The Happiness Project
Since one-word reviews are frowned upon at the Cannonball Read, I’ll elaborate. Like Sophia, who read this book prior (and whose review I should have read first), I had some issues with the depth of this book. I got some useful tips from it, and it was a pretty quick read (I read it in about three days), but I didn’t enjoy it. It was like watching a rerun of one of the filler episodes of Friends – it was fine, and I laughed a bit, but I could have been doing something better with my time. (And also like the characters in friends, the people in this book are affluent, white, and seem fake.)
That’s probably part of my problem. I don’t particularly like what this author presents of herself. While that doesn’t really matter with other books, it’s kind of a big deal with this style of book. There was an ‘aww shucks’ quality that is not my particular cup of tea. Additionally, this woman started from pretty high up on the happiness scale. Not that any happiness discussion should be limited to those who have been deeply unhappy, and I recognize that there is value in helping people improve their lives regardless of where they started from, but COME ON. This woman is rich. This woman has two healthy, adorable daughters that she clearly loves. Both the kids grandparents were alive as of the writing of the book, and her in-laws (whom she also adores) live around the corner. She makes a living following her passion. And all of that was BEFORE she started the Happiness Project.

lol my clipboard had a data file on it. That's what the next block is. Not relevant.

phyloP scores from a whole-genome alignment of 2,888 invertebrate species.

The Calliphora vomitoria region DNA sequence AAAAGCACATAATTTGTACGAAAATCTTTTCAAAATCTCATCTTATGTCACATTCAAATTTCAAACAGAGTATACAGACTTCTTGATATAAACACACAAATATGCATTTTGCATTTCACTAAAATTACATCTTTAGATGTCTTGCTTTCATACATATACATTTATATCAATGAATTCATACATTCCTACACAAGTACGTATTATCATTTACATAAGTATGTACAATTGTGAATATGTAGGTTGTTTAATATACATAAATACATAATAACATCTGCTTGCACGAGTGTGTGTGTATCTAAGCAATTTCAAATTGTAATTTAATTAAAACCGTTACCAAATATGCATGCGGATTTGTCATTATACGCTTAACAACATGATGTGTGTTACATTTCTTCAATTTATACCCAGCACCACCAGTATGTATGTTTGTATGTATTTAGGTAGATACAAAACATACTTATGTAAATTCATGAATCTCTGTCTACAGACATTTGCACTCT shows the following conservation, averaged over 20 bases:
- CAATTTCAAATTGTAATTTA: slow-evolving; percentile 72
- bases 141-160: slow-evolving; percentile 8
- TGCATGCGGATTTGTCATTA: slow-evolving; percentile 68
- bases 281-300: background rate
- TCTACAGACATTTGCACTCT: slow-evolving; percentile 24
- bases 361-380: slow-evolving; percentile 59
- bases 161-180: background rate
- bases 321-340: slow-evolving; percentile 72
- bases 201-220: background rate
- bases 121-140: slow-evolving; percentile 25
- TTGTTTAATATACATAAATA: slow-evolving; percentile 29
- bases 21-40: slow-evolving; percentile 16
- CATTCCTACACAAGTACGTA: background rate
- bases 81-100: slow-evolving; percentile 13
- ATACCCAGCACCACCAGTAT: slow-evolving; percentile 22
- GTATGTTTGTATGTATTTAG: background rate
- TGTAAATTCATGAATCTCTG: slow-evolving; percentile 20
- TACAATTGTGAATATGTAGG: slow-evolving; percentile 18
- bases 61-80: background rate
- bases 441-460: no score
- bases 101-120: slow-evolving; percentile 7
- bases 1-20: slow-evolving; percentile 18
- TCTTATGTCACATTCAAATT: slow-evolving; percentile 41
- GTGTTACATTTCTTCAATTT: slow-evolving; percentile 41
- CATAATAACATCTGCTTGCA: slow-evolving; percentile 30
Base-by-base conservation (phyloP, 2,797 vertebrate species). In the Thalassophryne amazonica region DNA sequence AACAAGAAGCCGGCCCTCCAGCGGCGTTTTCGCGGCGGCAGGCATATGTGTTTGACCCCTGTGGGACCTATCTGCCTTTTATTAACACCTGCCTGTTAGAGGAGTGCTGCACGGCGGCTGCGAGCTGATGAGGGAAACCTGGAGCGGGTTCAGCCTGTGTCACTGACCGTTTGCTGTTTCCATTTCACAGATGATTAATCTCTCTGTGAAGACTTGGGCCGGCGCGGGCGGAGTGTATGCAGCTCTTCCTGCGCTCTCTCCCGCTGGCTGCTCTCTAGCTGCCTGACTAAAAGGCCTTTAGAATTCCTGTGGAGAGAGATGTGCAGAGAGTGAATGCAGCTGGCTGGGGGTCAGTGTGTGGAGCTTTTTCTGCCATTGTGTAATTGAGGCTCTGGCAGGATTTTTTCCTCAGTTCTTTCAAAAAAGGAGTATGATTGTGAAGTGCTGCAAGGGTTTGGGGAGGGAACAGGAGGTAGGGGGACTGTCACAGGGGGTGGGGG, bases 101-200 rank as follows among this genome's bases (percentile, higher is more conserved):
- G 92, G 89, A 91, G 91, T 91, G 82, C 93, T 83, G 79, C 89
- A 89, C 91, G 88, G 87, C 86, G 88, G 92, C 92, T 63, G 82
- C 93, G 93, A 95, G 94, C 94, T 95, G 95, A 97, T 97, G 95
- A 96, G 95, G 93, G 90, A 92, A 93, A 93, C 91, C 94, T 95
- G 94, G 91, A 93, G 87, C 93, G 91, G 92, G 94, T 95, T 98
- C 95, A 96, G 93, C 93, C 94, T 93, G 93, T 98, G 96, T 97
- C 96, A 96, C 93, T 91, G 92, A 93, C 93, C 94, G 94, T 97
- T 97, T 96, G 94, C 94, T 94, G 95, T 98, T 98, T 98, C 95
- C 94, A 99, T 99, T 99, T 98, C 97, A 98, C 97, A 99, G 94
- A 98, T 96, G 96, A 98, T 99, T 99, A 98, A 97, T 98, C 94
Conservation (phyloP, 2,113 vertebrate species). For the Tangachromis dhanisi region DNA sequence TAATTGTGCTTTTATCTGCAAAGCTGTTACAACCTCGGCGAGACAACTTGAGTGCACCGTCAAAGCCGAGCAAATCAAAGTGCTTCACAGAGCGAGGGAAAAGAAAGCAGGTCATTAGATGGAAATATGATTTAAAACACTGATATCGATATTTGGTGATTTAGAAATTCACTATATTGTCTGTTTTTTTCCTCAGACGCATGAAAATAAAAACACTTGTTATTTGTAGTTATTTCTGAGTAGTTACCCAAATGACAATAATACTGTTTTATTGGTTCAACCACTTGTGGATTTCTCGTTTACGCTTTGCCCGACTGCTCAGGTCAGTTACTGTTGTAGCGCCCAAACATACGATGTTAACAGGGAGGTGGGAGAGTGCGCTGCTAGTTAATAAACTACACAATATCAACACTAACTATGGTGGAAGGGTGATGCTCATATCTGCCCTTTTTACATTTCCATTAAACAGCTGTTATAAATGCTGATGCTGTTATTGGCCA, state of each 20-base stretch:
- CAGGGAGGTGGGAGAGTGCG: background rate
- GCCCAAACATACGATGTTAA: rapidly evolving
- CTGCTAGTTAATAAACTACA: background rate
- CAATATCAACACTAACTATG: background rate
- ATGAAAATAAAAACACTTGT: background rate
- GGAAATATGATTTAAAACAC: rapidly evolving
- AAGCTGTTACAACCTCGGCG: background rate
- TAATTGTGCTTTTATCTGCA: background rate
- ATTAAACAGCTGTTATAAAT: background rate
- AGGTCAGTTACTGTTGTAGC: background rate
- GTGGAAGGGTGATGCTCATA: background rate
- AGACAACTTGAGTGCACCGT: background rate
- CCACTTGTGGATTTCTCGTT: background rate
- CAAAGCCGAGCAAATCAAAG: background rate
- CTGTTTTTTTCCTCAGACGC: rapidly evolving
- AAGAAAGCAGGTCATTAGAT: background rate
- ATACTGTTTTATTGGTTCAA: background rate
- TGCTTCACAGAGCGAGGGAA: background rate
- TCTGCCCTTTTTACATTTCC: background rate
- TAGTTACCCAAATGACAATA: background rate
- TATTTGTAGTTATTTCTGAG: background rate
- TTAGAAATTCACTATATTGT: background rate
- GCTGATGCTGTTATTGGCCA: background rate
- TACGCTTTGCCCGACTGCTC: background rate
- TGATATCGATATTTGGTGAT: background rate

But as I said, that doesn’t necessarily mean what she’s going to say doesn’t have value; it just means a whole hell of a lot of people aren’t going to be able to find much in common with her and so may find it a little hard to think that singing in the morning is really going to change things for them. And Ms. Rubin is clear that this is *her* happiness project, and that everyone’s will be different. But I’d be more inclined to start on my own if the one I’d just read hadn’t been so … weirdly lacking in self-awareness. For example, she talks about wanting to eat better but seems to applaud herself because she’s NOT going on a diet. She’s just … cutting out food groups entirely to lose weight. O-kay. And while she has the healthy view that you can’t change others, you can only change yourself, some of the discussions around trying to give up needing to be praised kind of make her husband look like he’s taking total advantage of her. And since I know about 300 pages worth of her marriage (i.e. next to nothing), I’ve no right to actually judge that relationship. But it was impossible to remove my thoughts on the author from what the author was saying.
Here’s my take-away: if you respond well to checklists, you’ve got an interest in somewhat saccharin writing, and you are looking for a dozen or so useful nuggets, sure. Add this to your list. Otherwise … no need. Shoot, you can even email me and I’ll send you the items I thought were the most useful if you’d really rather not bother.